- Last Updated: Tuesday, 22 March 2016 14:58
This document explains the policy and procedure that governs use of the Internet and World Wide Web within the trust.
Compliance with this policy will ensure that access to the Internet will be available and responsive to the business needs of the trust.
This policy also assists the trust to comply with NHS security regulations relating to controlled connections to national computer networks, for example, HSCIC for access to the NHS National Network (N3)
It is the intention of Ashford and St. Peter's to provide access to the resources of the Internet. The facilities to provide such access commit a considerable amount of organisational resources for telecommunications, networking, software, storage etc and this policy is designed to help you understand the Trust's expectations for the use of those resources in the particular conditions of the Internet, and to help you use those resources efficiently and effectively.
Access to the Internet will be provided automatically to networked PCs. The Trust reserves the right to refuse or remove access subject to the terms of this policy. Employees may use their Internet facilities for non-work research or browsing during meal times or other breaks, or outside of work hours, provided that all other usage policies are adhered to.
In order to restrict access to certain sites, the Trust subscribes to a service which maintains a database of forbidden sites. This is updated on a daily basis and exists to protect staff from visiting sites, which are deemed to be contrary to this policy.
While explicit requirements for Internet usage are set out below, it is worth summarising the overall intent.
First and foremost for the Trust, the Internet is a business tool, provided at significant cost and we expect Internet access to be used primarily for Healthcare business related purposes, eg to communicate with colleagues, customers and suppliers, to research relevant topics; and to obtain useful information pertinent to your work responsibilities. You are required to conduct yourself honestly and appropriately on the Internet, and respect the copyrights, software licensing rules, property rights, privacy and prerogatives of others, just as you would in any other business dealings. In this respect, as a communication medium, the Internet is not exceptional. All existing Trust policies apply to your conduct on the Internet, especially (but not exclusively) those that deal with intellectual property rights, privacy, misuse of organisation resources, sexual or racial harassment, information and data security, confidentiality and discipline.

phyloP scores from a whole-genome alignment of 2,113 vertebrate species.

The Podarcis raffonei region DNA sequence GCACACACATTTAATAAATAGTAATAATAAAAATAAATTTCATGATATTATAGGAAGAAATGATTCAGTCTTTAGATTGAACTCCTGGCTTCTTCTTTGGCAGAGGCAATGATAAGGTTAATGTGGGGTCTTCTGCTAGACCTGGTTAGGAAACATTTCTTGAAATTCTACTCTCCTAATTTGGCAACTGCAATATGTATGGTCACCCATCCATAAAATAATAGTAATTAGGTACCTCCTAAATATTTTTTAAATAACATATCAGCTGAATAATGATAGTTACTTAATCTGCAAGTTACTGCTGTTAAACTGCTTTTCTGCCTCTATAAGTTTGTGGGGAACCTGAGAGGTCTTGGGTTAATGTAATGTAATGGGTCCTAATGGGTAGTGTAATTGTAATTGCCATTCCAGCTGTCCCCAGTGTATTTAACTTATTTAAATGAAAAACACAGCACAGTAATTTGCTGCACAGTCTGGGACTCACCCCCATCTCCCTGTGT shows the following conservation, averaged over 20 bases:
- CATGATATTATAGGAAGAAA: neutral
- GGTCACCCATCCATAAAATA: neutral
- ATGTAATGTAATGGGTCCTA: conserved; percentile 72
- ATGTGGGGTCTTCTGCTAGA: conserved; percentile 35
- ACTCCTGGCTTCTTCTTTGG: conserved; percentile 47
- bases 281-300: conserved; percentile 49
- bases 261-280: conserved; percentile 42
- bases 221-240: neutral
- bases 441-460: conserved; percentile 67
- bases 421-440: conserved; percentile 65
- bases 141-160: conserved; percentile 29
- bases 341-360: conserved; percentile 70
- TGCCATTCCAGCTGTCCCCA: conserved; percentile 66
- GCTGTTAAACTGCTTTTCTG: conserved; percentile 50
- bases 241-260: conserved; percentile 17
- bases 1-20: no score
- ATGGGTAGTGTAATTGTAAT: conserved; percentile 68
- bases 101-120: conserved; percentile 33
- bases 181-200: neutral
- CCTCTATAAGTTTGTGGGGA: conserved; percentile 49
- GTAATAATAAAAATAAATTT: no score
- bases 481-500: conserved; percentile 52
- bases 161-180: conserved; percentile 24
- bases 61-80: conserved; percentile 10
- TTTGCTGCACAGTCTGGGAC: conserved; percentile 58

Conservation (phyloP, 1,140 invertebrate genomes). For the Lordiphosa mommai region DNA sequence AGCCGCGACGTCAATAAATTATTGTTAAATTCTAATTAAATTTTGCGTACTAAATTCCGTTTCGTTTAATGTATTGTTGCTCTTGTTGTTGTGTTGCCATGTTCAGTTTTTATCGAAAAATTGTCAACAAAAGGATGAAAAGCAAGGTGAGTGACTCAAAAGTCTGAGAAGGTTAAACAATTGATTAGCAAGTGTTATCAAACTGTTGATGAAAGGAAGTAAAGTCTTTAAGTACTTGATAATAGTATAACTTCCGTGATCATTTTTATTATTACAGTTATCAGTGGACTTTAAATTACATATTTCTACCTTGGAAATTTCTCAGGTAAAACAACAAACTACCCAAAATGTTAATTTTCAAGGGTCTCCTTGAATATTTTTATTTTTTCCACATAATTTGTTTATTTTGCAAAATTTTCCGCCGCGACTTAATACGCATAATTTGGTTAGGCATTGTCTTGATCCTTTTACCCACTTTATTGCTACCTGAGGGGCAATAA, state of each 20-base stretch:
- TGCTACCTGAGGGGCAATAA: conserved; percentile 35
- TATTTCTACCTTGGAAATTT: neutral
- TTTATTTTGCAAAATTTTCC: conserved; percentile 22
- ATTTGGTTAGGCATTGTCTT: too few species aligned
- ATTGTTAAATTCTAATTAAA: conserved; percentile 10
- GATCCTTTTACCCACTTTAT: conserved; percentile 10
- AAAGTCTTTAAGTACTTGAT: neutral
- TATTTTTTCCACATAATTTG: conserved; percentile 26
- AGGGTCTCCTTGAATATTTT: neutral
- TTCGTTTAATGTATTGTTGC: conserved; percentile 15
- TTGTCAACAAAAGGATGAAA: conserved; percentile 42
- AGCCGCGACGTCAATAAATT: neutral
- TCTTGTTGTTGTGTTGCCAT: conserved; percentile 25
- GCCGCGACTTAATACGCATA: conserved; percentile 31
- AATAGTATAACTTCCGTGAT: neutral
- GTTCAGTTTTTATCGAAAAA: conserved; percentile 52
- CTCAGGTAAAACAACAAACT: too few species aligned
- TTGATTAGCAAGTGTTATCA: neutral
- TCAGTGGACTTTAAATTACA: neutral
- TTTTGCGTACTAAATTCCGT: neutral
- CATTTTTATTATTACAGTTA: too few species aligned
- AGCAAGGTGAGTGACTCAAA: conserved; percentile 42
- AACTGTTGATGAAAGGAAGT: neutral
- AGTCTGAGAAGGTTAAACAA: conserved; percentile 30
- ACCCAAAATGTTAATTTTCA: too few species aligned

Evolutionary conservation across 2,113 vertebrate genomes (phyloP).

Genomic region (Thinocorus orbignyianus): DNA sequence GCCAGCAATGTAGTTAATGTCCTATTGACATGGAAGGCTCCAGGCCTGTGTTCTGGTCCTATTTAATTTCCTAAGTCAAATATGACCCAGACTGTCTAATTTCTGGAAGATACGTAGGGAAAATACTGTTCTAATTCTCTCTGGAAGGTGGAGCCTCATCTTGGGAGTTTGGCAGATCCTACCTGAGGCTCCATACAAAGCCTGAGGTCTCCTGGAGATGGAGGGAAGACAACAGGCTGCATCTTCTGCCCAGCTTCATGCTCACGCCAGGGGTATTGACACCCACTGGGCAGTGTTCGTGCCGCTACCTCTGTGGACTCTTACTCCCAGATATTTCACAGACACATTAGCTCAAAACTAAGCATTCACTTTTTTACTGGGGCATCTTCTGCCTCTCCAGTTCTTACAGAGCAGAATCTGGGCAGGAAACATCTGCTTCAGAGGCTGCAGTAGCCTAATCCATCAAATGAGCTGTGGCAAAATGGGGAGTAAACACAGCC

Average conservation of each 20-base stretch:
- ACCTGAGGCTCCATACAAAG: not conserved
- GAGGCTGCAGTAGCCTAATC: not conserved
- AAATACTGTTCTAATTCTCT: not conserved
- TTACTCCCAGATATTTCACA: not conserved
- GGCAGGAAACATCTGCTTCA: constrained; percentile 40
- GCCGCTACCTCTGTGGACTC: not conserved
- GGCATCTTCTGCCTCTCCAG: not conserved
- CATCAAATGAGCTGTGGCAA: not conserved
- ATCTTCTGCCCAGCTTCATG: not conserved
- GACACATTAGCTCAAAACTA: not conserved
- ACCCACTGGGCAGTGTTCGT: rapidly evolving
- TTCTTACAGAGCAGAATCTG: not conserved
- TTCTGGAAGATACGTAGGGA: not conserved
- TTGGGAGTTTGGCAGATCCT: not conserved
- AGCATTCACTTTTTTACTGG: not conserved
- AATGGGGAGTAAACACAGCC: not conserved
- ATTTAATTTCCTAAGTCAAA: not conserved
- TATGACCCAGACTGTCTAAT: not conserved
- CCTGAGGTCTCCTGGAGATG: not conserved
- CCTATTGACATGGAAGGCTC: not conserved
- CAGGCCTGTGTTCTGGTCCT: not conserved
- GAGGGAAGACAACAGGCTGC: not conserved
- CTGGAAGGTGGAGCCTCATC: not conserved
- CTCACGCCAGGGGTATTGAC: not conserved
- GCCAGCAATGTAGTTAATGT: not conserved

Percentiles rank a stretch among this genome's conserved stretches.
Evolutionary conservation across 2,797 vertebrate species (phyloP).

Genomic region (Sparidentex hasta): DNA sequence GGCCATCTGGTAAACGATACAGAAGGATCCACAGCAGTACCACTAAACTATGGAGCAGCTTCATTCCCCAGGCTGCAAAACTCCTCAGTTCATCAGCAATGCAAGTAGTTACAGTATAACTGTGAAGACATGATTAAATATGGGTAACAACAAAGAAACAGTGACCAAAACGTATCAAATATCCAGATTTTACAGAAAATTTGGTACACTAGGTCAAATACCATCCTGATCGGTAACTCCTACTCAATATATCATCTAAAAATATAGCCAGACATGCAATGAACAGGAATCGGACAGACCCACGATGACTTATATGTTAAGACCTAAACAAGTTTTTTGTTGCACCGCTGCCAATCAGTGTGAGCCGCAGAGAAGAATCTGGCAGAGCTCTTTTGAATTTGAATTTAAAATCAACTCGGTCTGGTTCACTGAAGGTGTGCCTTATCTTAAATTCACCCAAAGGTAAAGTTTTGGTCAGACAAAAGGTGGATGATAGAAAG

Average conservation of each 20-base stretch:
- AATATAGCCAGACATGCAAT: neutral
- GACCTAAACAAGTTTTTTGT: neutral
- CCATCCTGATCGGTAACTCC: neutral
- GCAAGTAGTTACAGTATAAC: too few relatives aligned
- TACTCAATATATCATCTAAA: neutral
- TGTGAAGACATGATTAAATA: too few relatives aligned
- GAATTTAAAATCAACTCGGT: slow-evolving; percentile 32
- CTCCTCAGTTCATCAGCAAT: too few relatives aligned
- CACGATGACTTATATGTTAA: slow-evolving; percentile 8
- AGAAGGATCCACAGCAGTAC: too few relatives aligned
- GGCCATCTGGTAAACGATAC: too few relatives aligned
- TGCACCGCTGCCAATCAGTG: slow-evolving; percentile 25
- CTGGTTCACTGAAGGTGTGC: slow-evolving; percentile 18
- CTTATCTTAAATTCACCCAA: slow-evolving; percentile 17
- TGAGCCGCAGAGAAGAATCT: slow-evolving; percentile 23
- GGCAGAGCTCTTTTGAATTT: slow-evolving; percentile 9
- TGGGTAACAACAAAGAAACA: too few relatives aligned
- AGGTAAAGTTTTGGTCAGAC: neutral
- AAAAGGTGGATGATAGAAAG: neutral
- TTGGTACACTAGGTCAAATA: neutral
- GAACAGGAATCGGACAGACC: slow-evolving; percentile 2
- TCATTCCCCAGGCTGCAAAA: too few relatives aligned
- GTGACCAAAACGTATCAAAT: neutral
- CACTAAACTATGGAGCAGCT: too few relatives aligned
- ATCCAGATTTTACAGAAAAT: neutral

Unnecessary or unauthorised Internet usage can cause network and server congestion. It can delay other users, take away from work time, consume supplies, and tie up printers and other shared resources. Unlawful Internet usage may also result in negative publicity for the Trust and expose both it and the individual concerned to significant legal liabilities.
Computer-mediated communication, which can be synchronous (such as instant messaging, online chat, web and video conferencing), asynchronous (e-mail, blogs, wikis, newsgroups) or a mixture of both (social networking sites) is increasing in variety and scope. This offers unprecedented opportunity for the individual user to communicate widely and to promote the Trust. Because of this, we must take special care to maintain the clarity, consistency and integrity of the Trust's corporate image. Anything that one employee writes or says on the Internet can be taken as representing the Trust as a whole. For this reason we expect you to forgo a measure of your individual freedom when you participate in such communication fora on the organisation's business, as outlined below.
While direct connection to the Internet offers a plethora of potential benefits, it can also open the door to some significant risks to our data and systems if we do not follow appropriate security discipline. This may mean preventing systems with sensitive data or applications from connecting to the Internet entirely, or it may mean that certain users must be prevented from using certain Internet features like file transfers. The overriding principle is that security is to be everyone's first concern. An Internet user can be held accountable for any breaches of security or confidentiality.
|Compiled by:||Malcolm Flier, Head of IT|
|Ratified by:||AD of Health Informatics|
|Date Ratified:||December 2015|
|Date Issued:||March 2016|
|Review Date:||December 2018|
|Target Audience:||All Staff|
|Contact name:||Malcolm Flier, Head of IT|